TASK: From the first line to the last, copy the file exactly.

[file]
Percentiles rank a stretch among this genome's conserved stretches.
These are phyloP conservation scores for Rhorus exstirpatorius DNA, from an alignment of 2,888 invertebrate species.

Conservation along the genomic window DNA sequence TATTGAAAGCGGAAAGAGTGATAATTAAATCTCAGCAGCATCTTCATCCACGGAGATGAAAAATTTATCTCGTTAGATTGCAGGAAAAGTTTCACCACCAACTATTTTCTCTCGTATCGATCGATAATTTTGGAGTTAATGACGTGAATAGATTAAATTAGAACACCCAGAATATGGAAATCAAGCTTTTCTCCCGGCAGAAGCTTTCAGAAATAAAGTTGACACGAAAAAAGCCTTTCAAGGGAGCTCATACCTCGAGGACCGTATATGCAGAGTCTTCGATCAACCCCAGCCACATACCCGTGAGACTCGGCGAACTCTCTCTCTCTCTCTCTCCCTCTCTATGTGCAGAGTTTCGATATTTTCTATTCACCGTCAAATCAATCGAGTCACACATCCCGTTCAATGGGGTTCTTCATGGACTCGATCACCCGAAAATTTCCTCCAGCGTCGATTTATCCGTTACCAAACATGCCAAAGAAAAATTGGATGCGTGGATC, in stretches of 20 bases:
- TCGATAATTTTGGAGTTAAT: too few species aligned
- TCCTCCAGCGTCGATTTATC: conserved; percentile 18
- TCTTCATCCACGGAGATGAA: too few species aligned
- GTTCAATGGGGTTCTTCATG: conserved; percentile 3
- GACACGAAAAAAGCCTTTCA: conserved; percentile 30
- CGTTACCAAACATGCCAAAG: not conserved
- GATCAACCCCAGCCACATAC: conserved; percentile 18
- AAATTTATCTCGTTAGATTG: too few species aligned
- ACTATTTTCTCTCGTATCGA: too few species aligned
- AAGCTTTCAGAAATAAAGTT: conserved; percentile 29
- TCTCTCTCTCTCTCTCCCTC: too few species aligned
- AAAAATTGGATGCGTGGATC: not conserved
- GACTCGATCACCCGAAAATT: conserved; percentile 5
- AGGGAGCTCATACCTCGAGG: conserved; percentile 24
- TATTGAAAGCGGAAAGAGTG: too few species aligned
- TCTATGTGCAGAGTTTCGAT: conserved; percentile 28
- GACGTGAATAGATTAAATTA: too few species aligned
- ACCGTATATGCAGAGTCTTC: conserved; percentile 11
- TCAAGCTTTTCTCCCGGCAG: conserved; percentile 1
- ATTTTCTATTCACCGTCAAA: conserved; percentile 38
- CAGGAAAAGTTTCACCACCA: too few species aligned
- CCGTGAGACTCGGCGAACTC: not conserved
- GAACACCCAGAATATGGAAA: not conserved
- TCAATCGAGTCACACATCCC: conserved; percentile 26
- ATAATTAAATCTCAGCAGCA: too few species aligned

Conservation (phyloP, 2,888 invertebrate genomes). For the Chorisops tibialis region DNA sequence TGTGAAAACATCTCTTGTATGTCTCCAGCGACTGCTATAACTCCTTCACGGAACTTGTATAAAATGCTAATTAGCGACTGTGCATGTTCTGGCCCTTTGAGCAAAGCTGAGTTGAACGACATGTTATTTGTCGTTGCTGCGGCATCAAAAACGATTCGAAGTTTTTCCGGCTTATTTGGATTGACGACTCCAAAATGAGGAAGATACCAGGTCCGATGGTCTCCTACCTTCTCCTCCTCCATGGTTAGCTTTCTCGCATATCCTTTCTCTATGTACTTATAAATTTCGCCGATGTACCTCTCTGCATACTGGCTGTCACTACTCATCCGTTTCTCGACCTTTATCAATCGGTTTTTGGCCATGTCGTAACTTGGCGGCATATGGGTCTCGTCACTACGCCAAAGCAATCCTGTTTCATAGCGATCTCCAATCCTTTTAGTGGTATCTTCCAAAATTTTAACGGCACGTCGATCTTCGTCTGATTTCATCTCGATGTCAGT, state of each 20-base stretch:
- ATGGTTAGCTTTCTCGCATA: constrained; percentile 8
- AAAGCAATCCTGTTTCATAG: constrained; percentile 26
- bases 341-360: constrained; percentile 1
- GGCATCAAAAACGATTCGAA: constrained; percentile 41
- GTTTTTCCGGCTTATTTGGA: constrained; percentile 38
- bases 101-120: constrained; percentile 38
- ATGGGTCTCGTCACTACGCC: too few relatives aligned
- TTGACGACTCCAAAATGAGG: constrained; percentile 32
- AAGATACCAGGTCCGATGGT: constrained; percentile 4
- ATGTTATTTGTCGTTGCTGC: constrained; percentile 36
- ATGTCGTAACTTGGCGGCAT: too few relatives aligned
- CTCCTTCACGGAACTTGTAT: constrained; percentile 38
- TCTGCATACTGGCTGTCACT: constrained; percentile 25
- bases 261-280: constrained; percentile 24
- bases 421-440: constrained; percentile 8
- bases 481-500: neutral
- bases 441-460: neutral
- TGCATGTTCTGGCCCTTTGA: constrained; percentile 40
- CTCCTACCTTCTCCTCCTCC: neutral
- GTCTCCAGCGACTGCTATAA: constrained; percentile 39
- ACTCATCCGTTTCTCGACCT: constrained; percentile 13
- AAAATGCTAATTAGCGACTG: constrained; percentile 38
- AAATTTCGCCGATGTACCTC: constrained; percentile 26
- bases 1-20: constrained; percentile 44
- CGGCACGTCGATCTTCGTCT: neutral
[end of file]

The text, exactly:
Percentiles rank a stretch among this genome's conserved stretches.
These are phyloP conservation scores for Rhorus exstirpatorius DNA, from an alignment of 2,888 invertebrate species.

Conservation along the genomic window DNA sequence TATTGAAAGCGGAAAGAGTGATAATTAAATCTCAGCAGCATCTTCATCCACGGAGATGAAAAATTTATCTCGTTAGATTGCAGGAAAAGTTTCACCACCAACTATTTTCTCTCGTATCGATCGATAATTTTGGAGTTAATGACGTGAATAGATTAAATTAGAACACCCAGAATATGGAAATCAAGCTTTTCTCCCGGCAGAAGCTTTCAGAAATAAAGTTGACACGAAAAAAGCCTTTCAAGGGAGCTCATACCTCGAGGACCGTATATGCAGAGTCTTCGATCAACCCCAGCCACATACCCGTGAGACTCGGCGAACTCTCTCTCTCTCTCTCTCCCTCTCTATGTGCAGAGTTTCGATATTTTCTATTCACCGTCAAATCAATCGAGTCACACATCCCGTTCAATGGGGTTCTTCATGGACTCGATCACCCGAAAATTTCCTCCAGCGTCGATTTATCCGTTACCAAACATGCCAAAGAAAAATTGGATGCGTGGATC, in stretches of 20 bases:
- TCGATAATTTTGGAGTTAAT: too few species aligned
- TCCTCCAGCGTCGATTTATC: conserved; percentile 18
- TCTTCATCCACGGAGATGAA: too few species aligned
- GTTCAATGGGGTTCTTCATG: conserved; percentile 3
- GACACGAAAAAAGCCTTTCA: conserved; percentile 30
- CGTTACCAAACATGCCAAAG: not conserved
- GATCAACCCCAGCCACATAC: conserved; percentile 18
- AAATTTATCTCGTTAGATTG: too few species aligned
- ACTATTTTCTCTCGTATCGA: too few species aligned
- AAGCTTTCAGAAATAAAGTT: conserved; percentile 29
- TCTCTCTCTCTCTCTCCCTC: too few species aligned
- AAAAATTGGATGCGTGGATC: not conserved
- GACTCGATCACCCGAAAATT: conserved; percentile 5
- AGGGAGCTCATACCTCGAGG: conserved; percentile 24
- TATTGAAAGCGGAAAGAGTG: too few species aligned
- TCTATGTGCAGAGTTTCGAT: conserved; percentile 28
- GACGTGAATAGATTAAATTA: too few species aligned
- ACCGTATATGCAGAGTCTTC: conserved; percentile 11
- TCAAGCTTTTCTCCCGGCAG: conserved; percentile 1
- ATTTTCTATTCACCGTCAAA: conserved; percentile 38
- CAGGAAAAGTTTCACCACCA: too few species aligned
- CCGTGAGACTCGGCGAACTC: not conserved
- GAACACCCAGAATATGGAAA: not conserved
- TCAATCGAGTCACACATCCC: conserved; percentile 26
- ATAATTAAATCTCAGCAGCA: too few species aligned

Conservation (phyloP, 2,888 invertebrate genomes). For the Chorisops tibialis region DNA sequence TGTGAAAACATCTCTTGTATGTCTCCAGCGACTGCTATAACTCCTTCACGGAACTTGTATAAAATGCTAATTAGCGACTGTGCATGTTCTGGCCCTTTGAGCAAAGCTGAGTTGAACGACATGTTATTTGTCGTTGCTGCGGCATCAAAAACGATTCGAAGTTTTTCCGGCTTATTTGGATTGACGACTCCAAAATGAGGAAGATACCAGGTCCGATGGTCTCCTACCTTCTCCTCCTCCATGGTTAGCTTTCTCGCATATCCTTTCTCTATGTACTTATAAATTTCGCCGATGTACCTCTCTGCATACTGGCTGTCACTACTCATCCGTTTCTCGACCTTTATCAATCGGTTTTTGGCCATGTCGTAACTTGGCGGCATATGGGTCTCGTCACTACGCCAAAGCAATCCTGTTTCATAGCGATCTCCAATCCTTTTAGTGGTATCTTCCAAAATTTTAACGGCACGTCGATCTTCGTCTGATTTCATCTCGATGTCAGT, state of each 20-base stretch:
- ATGGTTAGCTTTCTCGCATA: constrained; percentile 8
- AAAGCAATCCTGTTTCATAG: constrained; percentile 26
- bases 341-360: constrained; percentile 1
- GGCATCAAAAACGATTCGAA: constrained; percentile 41
- GTTTTTCCGGCTTATTTGGA: constrained; percentile 38
- bases 101-120: constrained; percentile 38
- ATGGGTCTCGTCACTACGCC: too few relatives aligned
- TTGACGACTCCAAAATGAGG: constrained; percentile 32
- AAGATACCAGGTCCGATGGT: constrained; percentile 4
- ATGTTATTTGTCGTTGCTGC: constrained; percentile 36
- ATGTCGTAACTTGGCGGCAT: too few relatives aligned
- CTCCTTCACGGAACTTGTAT: constrained; percentile 38
- TCTGCATACTGGCTGTCACT: constrained; percentile 25
- bases 261-280: constrained; percentile 24
- bases 421-440: constrained; percentile 8
- bases 481-500: neutral
- bases 441-460: neutral
- TGCATGTTCTGGCCCTTTGA: constrained; percentile 40
- CTCCTACCTTCTCCTCCTCC: neutral
- GTCTCCAGCGACTGCTATAA: constrained; percentile 39
- ACTCATCCGTTTCTCGACCT: constrained; percentile 13
- AAAATGCTAATTAGCGACTG: constrained; percentile 38
- AAATTTCGCCGATGTACCTC: constrained; percentile 26
- bases 1-20: constrained; percentile 44
- CGGCACGTCGATCTTCGTCT: neutral